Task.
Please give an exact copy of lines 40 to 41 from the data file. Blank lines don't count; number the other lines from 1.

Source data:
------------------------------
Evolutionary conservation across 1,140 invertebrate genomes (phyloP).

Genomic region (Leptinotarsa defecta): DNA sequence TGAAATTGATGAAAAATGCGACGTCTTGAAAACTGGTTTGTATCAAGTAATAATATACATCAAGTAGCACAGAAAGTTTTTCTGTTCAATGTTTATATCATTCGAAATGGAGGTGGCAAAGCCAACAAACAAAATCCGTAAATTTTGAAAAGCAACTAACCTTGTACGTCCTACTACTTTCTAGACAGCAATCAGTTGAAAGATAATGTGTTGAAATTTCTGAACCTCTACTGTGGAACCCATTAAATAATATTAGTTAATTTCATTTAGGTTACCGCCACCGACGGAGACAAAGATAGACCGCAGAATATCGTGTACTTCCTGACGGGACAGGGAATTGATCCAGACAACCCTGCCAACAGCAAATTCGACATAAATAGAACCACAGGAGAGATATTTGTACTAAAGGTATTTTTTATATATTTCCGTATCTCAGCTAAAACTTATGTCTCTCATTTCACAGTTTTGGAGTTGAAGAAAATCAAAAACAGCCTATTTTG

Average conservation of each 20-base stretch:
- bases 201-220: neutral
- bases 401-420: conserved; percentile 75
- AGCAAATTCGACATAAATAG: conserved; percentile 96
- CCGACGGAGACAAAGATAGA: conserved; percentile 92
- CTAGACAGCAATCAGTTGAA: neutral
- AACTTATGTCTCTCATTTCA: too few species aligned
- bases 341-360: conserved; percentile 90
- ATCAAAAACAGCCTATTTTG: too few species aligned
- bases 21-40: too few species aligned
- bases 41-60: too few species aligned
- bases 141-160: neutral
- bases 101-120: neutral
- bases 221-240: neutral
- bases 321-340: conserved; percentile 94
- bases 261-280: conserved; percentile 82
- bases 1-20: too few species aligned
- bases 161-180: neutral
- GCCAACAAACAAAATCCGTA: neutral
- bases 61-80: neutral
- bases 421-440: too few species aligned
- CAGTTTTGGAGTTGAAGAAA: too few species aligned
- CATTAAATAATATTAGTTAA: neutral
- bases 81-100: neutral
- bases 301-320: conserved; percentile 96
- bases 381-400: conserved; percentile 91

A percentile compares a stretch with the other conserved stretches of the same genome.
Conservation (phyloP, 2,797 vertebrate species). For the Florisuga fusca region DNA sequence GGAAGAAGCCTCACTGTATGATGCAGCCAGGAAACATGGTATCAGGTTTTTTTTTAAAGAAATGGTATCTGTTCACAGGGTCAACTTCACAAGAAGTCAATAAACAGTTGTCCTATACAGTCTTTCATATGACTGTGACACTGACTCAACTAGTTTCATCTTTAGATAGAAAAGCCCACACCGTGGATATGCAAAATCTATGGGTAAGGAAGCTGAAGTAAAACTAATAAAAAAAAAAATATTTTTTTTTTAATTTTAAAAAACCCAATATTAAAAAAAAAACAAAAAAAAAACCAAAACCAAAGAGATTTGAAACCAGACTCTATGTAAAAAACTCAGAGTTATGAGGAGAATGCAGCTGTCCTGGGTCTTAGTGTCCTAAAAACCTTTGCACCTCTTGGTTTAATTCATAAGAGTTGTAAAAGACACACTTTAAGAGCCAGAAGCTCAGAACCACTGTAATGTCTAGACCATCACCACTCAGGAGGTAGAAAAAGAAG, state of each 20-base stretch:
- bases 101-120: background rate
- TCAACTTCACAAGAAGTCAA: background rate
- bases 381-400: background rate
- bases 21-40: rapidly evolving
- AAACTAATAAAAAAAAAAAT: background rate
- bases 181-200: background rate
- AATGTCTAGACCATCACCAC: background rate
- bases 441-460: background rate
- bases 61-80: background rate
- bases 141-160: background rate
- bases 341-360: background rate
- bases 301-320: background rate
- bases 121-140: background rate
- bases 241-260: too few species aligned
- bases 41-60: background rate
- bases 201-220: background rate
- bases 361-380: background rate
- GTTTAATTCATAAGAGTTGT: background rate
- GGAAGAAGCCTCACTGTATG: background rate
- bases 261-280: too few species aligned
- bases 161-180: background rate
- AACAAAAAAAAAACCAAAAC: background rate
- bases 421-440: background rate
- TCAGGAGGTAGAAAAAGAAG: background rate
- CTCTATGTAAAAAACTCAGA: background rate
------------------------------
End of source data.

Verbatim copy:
- bases 141-160: background rate
- bases 341-360: background rate